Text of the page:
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I often have a Comparator type while I need a Comparable and the other way around. Is there a reusable JDK API to convert from one another? Something along the lines of:

    public static <C> Comparable<C> toComparable(final Comparator<C> comparator) {
        // does not compile because Hidden can not extend C, 
        // but just to illustrate the idea
        final class Hidden extends C implements Comparable<C> {
            @Override
            public int compareTo(C another) {
                return comparator.compare((C) this, another);
            }
        };
        return new Hidden();
    }

    public static <C extends Comparable<C>> Comparator<C> toComparator(final Class<C> comparableClass) {
        return new Comparator<C>() {
            @Override
            public int compare(C first, C second) {
                assert comparableClass.equals(first.getClass());
                assert comparableClass.equals(second.getClass());
                return first.compareTo(second);
            }
        };
    }
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3 Answers 3

up vote 3 down vote accepted

ComparableComparator from Apache Commons Collections seems to address Comparable<T> to Comparator problem (unfortunately its not generic type-friendly).

The reverse operation is not quite possible because the Comparator<T> represents algorithm while Comparable<T> represents actual data. You will need composition of some sort. Quick and dirty solution:

class ComparableFromComparator<T> implements Comparable<T> {

    private final Comparator<T> comparator;
    private final T instance;

    public ComparableFromComparator(Comparator<T> comparator, T instance) {
        this.comparator = comparator;
        this.instance = instance;
    }

    @Override
    public int compareTo(T o) {
        return comparator.compare(instance, o);
    }

    public T getInstance() {
        return instance;
    }
}

Say you have class Foo that is not Comparable<Foo> but you have Comparator<Foo>. You use it like this:

Comparable<Foo> comparable = new ComparableFromComparator<Foo>(foo, comparator);

As you can see (especially without mixins) it's pretty ugly (and I'm not even sure if it'll work...) Also notice that comparable doesn't extend Foo, you have to call .getInstance() instead.

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1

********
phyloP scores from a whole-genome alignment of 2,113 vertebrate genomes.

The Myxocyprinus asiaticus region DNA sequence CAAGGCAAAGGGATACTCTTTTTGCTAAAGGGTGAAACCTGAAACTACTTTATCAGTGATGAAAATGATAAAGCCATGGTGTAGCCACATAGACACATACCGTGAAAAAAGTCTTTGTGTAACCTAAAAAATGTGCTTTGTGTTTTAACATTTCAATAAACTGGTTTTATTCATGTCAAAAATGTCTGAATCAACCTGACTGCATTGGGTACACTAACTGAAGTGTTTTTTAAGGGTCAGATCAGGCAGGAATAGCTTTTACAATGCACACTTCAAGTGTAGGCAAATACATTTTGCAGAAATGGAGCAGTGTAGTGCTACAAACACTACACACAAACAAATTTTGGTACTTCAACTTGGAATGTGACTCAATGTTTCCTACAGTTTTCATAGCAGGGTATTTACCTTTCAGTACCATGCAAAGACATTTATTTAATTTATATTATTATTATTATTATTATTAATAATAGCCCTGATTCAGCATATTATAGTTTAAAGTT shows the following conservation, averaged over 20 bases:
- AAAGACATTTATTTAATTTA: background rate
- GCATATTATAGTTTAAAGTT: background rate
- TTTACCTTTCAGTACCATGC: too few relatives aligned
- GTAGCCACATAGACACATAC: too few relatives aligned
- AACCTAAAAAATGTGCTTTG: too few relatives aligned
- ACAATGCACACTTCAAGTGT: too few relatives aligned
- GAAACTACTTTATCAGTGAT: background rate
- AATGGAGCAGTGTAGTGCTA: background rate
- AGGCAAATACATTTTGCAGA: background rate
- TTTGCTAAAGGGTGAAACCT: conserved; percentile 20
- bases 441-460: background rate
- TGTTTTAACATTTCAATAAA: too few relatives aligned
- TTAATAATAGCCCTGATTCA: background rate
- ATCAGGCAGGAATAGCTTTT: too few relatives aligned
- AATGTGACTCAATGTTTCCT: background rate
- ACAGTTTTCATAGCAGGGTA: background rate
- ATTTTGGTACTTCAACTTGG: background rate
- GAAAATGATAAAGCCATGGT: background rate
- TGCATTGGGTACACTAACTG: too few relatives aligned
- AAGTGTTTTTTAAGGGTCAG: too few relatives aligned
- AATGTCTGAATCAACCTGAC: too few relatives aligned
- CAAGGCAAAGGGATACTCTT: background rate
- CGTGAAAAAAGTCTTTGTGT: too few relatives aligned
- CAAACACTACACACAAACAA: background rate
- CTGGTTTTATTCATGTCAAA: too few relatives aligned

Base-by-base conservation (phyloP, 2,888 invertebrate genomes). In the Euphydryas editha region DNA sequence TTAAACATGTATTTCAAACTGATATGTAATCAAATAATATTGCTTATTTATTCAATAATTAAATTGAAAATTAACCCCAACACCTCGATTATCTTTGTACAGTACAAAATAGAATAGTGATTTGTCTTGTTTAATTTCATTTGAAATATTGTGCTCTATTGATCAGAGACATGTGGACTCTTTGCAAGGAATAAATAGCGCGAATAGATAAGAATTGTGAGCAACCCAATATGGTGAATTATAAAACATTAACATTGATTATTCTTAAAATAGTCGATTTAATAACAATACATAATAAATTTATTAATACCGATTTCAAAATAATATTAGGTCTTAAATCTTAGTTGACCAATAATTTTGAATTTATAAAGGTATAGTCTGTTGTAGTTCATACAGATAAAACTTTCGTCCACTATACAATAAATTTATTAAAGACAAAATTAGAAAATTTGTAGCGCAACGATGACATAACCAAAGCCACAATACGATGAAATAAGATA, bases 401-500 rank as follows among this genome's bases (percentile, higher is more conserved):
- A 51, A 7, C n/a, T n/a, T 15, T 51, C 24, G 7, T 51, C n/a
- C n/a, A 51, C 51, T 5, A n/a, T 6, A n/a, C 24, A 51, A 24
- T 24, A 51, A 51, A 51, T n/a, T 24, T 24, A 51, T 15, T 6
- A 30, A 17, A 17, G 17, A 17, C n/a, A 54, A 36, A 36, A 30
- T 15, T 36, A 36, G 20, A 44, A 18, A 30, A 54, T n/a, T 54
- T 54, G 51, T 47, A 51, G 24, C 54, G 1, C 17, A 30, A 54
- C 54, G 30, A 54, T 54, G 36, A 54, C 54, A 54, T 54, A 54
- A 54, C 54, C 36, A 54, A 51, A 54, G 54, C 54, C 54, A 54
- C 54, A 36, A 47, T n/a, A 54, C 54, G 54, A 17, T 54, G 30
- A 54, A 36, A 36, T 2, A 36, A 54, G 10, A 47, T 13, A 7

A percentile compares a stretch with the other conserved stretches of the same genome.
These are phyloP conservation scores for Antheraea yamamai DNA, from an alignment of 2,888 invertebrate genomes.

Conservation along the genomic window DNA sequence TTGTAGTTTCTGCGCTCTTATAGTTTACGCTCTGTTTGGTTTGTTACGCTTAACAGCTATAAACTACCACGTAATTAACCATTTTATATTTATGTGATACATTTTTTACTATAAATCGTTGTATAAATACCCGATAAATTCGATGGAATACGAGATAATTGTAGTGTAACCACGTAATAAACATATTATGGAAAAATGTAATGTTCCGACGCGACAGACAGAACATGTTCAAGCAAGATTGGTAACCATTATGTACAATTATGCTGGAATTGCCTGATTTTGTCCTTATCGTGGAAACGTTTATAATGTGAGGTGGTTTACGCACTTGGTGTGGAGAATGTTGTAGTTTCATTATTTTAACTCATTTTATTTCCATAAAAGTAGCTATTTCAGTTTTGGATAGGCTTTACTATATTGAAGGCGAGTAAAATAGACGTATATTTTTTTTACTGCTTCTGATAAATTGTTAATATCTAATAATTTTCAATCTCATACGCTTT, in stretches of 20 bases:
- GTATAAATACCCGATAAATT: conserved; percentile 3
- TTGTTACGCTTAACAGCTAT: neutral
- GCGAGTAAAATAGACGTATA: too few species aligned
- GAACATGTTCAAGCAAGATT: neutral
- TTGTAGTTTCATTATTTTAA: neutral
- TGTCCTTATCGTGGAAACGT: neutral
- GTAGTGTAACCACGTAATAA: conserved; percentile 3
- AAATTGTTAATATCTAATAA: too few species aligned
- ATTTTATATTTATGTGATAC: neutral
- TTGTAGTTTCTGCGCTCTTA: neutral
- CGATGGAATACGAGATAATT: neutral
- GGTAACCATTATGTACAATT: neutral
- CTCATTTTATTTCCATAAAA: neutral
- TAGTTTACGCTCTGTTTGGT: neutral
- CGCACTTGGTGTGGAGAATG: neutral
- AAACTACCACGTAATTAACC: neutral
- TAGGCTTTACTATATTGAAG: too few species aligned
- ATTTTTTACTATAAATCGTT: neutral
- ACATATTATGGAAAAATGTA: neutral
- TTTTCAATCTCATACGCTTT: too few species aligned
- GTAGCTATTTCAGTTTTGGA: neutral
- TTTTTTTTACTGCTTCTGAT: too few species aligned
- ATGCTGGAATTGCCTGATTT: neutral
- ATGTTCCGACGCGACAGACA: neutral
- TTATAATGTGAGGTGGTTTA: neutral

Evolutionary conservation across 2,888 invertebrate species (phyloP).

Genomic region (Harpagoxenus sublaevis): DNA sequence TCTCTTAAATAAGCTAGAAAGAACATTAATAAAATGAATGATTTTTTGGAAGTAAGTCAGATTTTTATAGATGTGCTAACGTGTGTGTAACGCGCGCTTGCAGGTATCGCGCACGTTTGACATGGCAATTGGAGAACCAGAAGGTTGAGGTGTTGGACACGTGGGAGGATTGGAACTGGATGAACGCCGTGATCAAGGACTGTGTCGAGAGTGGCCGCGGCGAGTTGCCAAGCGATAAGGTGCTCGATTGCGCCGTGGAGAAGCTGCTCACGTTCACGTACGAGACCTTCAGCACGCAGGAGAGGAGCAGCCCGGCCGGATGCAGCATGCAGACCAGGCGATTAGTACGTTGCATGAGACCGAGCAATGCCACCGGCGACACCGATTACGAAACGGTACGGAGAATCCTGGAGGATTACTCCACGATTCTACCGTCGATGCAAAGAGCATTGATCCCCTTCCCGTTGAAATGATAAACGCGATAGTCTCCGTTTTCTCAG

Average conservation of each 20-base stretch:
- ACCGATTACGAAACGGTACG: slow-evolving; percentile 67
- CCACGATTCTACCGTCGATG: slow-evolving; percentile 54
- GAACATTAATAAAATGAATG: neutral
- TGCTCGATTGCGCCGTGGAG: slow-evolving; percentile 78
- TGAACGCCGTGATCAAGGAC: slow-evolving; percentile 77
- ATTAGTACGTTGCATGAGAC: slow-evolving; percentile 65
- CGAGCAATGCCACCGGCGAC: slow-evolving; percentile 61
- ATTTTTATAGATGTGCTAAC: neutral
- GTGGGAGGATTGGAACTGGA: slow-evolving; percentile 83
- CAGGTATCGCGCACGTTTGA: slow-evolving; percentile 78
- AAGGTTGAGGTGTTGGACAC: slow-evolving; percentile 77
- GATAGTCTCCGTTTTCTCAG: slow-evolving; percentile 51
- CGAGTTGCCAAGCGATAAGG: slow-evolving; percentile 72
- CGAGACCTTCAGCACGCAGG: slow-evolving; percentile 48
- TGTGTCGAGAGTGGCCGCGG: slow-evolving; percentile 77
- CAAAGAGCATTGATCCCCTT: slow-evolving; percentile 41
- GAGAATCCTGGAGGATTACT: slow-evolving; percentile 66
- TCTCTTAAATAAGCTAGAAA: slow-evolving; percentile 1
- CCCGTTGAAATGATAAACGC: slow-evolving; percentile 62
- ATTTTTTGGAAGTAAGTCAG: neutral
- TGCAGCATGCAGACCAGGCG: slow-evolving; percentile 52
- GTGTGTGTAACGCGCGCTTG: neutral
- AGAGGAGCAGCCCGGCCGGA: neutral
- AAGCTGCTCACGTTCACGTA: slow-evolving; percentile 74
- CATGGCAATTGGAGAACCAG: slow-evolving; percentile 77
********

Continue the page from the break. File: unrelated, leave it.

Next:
For a generics-friendly implementation, Guava's Ordering.natural() works, and has lots of extra features. –  Louis Wasserman Jan 14 '13 at 21:04

Comparable items can be sorted as they have a compareTo:

Collection<Comparable> items;
Collections.sort(items);

If items are not Comparable, they need a Comparator object to do the comparison:

Collections<T> items;
Collections.sort(items, comparator);

A bridging Comparator is trivial, and you did it already.

Wrapping every T item with some Comparable adapter having a Comparator, seems useless. First of all not inheritance but as field one needs to wrap the item.

public class CatorComparable<T> implements Comparable<CatorComparable<T>> {
    public T value;
    private Comparator<T> cator;

    public CatorComparable(T value, Comparator<T> cator) {
        this.value = value;
        this.cator = cator;
    }

    @Override
    public int compareTo(CatorComparable<T> other) {
        return cator.compareTo(value, other.value);
    }
}

Too much overhead.

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you are right for most of the Java JDK but there are proprietary libraries that require one or another and then developers wind up programming the conversion boilerplate code all over the place. –  Giovanni Azua Jan 14 '13 at 20:16

I don't think you can really convert between them, nor does it really make sense to, since Comarable is a property of the class itself, while Comparator is an external class.

The best bet would be to write some sort of utility class that contains the underlying comparison logic (and probably have that implement Comparator), then use that class as a part of the logic for the Comparable implementation on the class itself.

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not true, the toComparator works, it is the other toComparable the tricky one. –  Giovanni Azua Jan 14 '13 at 20:08

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